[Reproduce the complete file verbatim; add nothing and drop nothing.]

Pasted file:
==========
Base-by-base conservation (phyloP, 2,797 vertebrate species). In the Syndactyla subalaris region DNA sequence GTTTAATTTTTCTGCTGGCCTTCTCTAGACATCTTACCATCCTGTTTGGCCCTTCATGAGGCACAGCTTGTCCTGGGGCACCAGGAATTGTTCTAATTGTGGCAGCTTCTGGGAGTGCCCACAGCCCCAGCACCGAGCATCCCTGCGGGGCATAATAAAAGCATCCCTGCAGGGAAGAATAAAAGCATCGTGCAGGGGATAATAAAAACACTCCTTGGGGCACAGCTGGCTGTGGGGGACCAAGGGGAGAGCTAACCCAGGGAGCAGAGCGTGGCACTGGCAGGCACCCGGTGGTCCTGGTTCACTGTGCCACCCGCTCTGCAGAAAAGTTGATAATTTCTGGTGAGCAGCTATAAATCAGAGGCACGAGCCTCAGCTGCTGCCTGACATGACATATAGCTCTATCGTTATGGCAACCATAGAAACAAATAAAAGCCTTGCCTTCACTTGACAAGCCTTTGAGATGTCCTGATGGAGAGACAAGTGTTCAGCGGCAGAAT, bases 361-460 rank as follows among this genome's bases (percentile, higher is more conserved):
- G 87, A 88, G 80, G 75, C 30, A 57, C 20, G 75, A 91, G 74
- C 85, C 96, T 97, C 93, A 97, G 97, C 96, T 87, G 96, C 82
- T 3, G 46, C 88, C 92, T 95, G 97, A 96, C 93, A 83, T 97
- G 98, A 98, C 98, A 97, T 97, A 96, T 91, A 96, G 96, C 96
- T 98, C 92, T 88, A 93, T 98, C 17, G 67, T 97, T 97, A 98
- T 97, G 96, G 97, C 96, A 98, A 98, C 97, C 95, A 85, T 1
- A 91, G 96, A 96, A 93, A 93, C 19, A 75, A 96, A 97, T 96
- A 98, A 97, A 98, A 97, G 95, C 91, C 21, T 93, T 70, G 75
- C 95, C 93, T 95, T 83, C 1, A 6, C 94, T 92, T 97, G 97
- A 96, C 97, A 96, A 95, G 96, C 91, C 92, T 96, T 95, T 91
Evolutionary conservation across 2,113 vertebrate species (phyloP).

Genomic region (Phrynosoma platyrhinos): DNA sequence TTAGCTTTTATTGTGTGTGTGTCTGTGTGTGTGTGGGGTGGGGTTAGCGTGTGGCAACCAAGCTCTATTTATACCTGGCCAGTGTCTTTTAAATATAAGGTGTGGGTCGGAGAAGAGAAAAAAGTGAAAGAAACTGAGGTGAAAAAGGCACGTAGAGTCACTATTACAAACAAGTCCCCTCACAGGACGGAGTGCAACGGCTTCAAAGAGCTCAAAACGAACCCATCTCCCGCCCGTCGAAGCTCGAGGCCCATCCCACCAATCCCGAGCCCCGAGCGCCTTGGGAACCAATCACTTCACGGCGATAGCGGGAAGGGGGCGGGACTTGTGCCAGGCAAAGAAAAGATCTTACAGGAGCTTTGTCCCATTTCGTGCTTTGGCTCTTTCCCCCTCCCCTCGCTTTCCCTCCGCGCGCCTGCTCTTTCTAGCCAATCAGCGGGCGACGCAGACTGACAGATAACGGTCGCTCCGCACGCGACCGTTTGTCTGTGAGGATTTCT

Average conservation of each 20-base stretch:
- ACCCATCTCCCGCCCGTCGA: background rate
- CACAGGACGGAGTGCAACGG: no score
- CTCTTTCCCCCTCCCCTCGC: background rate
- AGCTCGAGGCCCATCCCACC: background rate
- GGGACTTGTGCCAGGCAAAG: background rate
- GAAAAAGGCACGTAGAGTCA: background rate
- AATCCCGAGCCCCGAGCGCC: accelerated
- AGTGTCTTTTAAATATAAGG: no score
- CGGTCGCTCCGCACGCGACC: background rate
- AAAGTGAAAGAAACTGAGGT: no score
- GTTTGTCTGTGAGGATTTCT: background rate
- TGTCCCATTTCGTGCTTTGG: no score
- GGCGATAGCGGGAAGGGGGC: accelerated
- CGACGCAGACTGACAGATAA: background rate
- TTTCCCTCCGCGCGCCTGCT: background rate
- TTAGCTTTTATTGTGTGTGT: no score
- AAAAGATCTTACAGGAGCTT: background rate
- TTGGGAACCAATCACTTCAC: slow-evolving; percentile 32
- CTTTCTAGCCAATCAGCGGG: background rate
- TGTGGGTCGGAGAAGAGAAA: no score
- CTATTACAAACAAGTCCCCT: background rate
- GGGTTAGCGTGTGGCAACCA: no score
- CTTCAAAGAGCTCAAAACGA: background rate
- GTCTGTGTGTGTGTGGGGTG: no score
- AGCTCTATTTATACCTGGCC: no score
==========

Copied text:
Base-by-base conservation (phyloP, 2,797 vertebrate species). In the Syndactyla subalaris region DNA sequence GTTTAATTTTTCTGCTGGCCTTCTCTAGACATCTTACCATCCTGTTTGGCCCTTCATGAGGCACAGCTTGTCCTGGGGCACCAGGAATTGTTCTAATTGTGGCAGCTTCTGGGAGTGCCCACAGCCCCAGCACCGAGCATCCCTGCGGGGCATAATAAAAGCATCCCTGCAGGGAAGAATAAAAGCATCGTGCAGGGGATAATAAAAACACTCCTTGGGGCACAGCTGGCTGTGGGGGACCAAGGGGAGAGCTAACCCAGGGAGCAGAGCGTGGCACTGGCAGGCACCCGGTGGTCCTGGTTCACTGTGCCACCCGCTCTGCAGAAAAGTTGATAATTTCTGGTGAGCAGCTATAAATCAGAGGCACGAGCCTCAGCTGCTGCCTGACATGACATATAGCTCTATCGTTATGGCAACCATAGAAACAAATAAAAGCCTTGCCTTCACTTGACAAGCCTTTGAGATGTCCTGATGGAGAGACAAGTGTTCAGCGGCAGAAT, bases 361-460 rank as follows among this genome's bases (percentile, higher is more conserved):
- G 87, A 88, G 80, G 75, C 30, A 57, C 20, G 75, A 91, G 74
- C 85, C 96, T 97, C 93, A 97, G 97, C 96, T 87, G 96, C 82
- T 3, G 46, C 88, C 92, T 95, G 97, A 96, C 93, A 83, T 97
- G 98, A 98, C 98, A 97, T 97, A 96, T 91, A 96, G 96, C 96
- T 98, C 92, T 88, A 93, T 98, C 17, G 67, T 97, T 97, A 98
- T 97, G 96, G 97, C 96, A 98, A 98, C 97, C 95, A 85, T 1
- A 91, G 96, A 96, A 93, A 93, C 19, A 75, A 96, A 97, T 96
- A 98, A 97, A 98, A 97, G 95, C 91, C 21, T 93, T 70, G 75
- C 95, C 93, T 95, T 83, C 1, A 6, C 94, T 92, T 97, G 97
- A 96, C 97, A 96, A 95, G 96, C 91, C 92, T 96, T 95, T 91
Evolutionary conservation across 2,113 vertebrate species (phyloP).

Genomic region (Phrynosoma platyrhinos): DNA sequence TTAGCTTTTATTGTGTGTGTGTCTGTGTGTGTGTGGGGTGGGGTTAGCGTGTGGCAACCAAGCTCTATTTATACCTGGCCAGTGTCTTTTAAATATAAGGTGTGGGTCGGAGAAGAGAAAAAAGTGAAAGAAACTGAGGTGAAAAAGGCACGTAGAGTCACTATTACAAACAAGTCCCCTCACAGGACGGAGTGCAACGGCTTCAAAGAGCTCAAAACGAACCCATCTCCCGCCCGTCGAAGCTCGAGGCCCATCCCACCAATCCCGAGCCCCGAGCGCCTTGGGAACCAATCACTTCACGGCGATAGCGGGAAGGGGGCGGGACTTGTGCCAGGCAAAGAAAAGATCTTACAGGAGCTTTGTCCCATTTCGTGCTTTGGCTCTTTCCCCCTCCCCTCGCTTTCCCTCCGCGCGCCTGCTCTTTCTAGCCAATCAGCGGGCGACGCAGACTGACAGATAACGGTCGCTCCGCACGCGACCGTTTGTCTGTGAGGATTTCT

Average conservation of each 20-base stretch:
- ACCCATCTCCCGCCCGTCGA: background rate
- CACAGGACGGAGTGCAACGG: no score
- CTCTTTCCCCCTCCCCTCGC: background rate
- AGCTCGAGGCCCATCCCACC: background rate
- GGGACTTGTGCCAGGCAAAG: background rate
- GAAAAAGGCACGTAGAGTCA: background rate
- AATCCCGAGCCCCGAGCGCC: accelerated
- AGTGTCTTTTAAATATAAGG: no score
- CGGTCGCTCCGCACGCGACC: background rate
- AAAGTGAAAGAAACTGAGGT: no score
- GTTTGTCTGTGAGGATTTCT: background rate
- TGTCCCATTTCGTGCTTTGG: no score
- GGCGATAGCGGGAAGGGGGC: accelerated
- CGACGCAGACTGACAGATAA: background rate
- TTTCCCTCCGCGCGCCTGCT: background rate
- TTAGCTTTTATTGTGTGTGT: no score
- AAAAGATCTTACAGGAGCTT: background rate
- TTGGGAACCAATCACTTCAC: slow-evolving; percentile 32
- CTTTCTAGCCAATCAGCGGG: background rate
- TGTGGGTCGGAGAAGAGAAA: no score
- CTATTACAAACAAGTCCCCT: background rate
- GGGTTAGCGTGTGGCAACCA: no score
- CTTCAAAGAGCTCAAAACGA: background rate
- GTCTGTGTGTGTGTGGGGTG: no score
- AGCTCTATTTATACCTGGCC: no score